The best by a large margin was Grady, Douglass, Harris, Novak, and Sims. The lineup numbers confirm that when Novak is on the floor the team produces. The Grady, LLP, Harris, Novak, Sims lineup was only on the court the first time Laval came on the court and when he hit his first two threes. I would like to see Beilein go with this group a little more but understand that Novak was limited to 15 minutes because of fouls.

The two worst lineups have the common denominator of Zack Gibson being on the floor. The lineups with Gibson at the five were only used for short stretches when DeShawn was on the bench (6 minutes total). Wright also got limited playing time but he wasn’t on the floor with any lineups that posted a positive +/-.

Looking at these lineups you can see why Beilein started Novak in the second half and pulled Merritt after only 30 seconds or so. Grady, Douglass, Harris, Novak, Sims is definitely our strongest lineup at this point even if it does present a size problem at the PF.

It’s hard to take too much from this data after only one game because it’s just a small sample size and after a couple games in the Big Ten it will be easier to identify which lineups work and which don’t. I am very curious whether Novak continues to post huge +/- numbers as well or if this was more of a fluke.

I’d love some feedback on this so I can continue to try to improve it. 82games is the inspiration but they have a lot more resources and data at their finger tips to track this kind of stuff so I am going to have to pick and choose what is reasonable.

On another note, be sure to check out Dana O’Neill’s feature on Manny Harris and John Beilein.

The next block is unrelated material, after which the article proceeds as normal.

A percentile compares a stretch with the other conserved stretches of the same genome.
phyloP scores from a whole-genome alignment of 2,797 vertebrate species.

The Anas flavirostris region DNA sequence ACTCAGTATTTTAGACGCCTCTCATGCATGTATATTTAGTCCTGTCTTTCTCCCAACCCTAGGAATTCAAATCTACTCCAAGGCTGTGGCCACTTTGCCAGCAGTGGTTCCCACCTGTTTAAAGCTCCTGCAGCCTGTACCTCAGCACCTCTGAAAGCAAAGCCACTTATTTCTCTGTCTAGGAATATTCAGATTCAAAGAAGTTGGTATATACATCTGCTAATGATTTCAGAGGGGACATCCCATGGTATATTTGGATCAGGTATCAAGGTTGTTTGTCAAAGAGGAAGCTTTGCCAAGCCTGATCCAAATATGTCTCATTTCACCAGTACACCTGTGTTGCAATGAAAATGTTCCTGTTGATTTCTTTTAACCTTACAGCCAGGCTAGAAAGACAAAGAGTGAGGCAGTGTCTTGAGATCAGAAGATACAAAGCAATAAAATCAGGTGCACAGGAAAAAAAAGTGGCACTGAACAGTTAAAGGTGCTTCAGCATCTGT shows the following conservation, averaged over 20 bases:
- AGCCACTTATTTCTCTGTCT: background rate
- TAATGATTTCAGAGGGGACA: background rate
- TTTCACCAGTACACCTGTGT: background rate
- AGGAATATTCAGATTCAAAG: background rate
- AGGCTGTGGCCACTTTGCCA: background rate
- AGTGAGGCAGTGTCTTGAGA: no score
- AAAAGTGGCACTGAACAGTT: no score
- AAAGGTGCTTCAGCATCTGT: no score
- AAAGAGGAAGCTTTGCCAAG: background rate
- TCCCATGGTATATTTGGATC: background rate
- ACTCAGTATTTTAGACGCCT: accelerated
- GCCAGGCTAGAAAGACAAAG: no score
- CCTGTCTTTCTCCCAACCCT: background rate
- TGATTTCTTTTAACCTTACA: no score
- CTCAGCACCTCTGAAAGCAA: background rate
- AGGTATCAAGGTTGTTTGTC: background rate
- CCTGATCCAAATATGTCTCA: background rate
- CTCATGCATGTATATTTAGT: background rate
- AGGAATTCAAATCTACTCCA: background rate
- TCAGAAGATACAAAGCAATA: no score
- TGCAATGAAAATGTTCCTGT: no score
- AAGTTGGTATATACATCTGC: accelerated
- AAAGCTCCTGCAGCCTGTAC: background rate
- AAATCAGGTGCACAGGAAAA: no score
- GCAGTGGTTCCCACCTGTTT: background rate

• Robert 04

    I think that this will sufice as a sort of evaluation/post-game tool. As you noted, I think you want to track the number of minutes each respective lineup plays.

  • Robert 04

    Question for the readers/bloggers: Should LLP ultimately start? If so, in replace of douglass or intandem with him (displacing Merritt)? Or should he stay as firepower off the bench?

  • LLP is playing strictly the 2 so he won’t replace Merritt, Grady would be the one to do that.

  • Andy

    Very interesting and good to see. I think factoring time played would definitely be a positive addition. When I calcuate value for fantasy baseball (nerd, I know) I divide stats (H, HR, whatever) by the square root of ABs. It’s the best way I’ve come up with to make time played a factor, but to also realize that the value of someone who is 3 for 9 is much less than the value of someone who is 200 for 600.

    So, for example, say Wright plays 2 minutes and is a plus 1. At the same time, LLP plays 16 minutes and is a plus 8. If you just do value per minute, you’d say that both are worth 0.5 pts a minute. But, if you divide by the square root, LLP gets a value of 2 (weird units, just call it a value factor or something) and Wright gets a value of 0.7 which I think is more representative.

    Thanks for allowing my nerdy love of sports and math to come together. :)

  • Ryan

    Great stuff Dylan, a very nice addition.

    One question and then a couple comments…are you calculating +/- by taking a player’s +/- while on the floor AND subtracting +/- while off the floor? If you are, I’m not saying it’s the wrong way to go, but using this method on one individual game will reinforce positive or negative numbers (tend to make positive numbers more positive and vice versa), as evidenced by the results at the PF position.

    I know you mention it towards the end, but it is dangerous to make any real conclusions from individual +/- from one game…definite sample size problem with a lot of noise. If Novak were to continue to put up those kinds of individual numbers and still have a great +/- over the next 10 games, then I think you can conclude the “threat” of Novak’s shooting (as opposed to the actual results) was resulting in opening up the floor for other guys to score more effectively. But in one game it’s entirely possible that he was just lucky enough to happen to be on the floor when Michigan was making a run…which I happen to think was mostly the case last night, especially when you consider when Novak is out of the game Michigan will generally have other people on the floor that can shoot and provide the same threat. I think individual +/- is much more valuable as an analytical tool after 10-15 games. Having said that, it is still interesting to look at on individual game basis.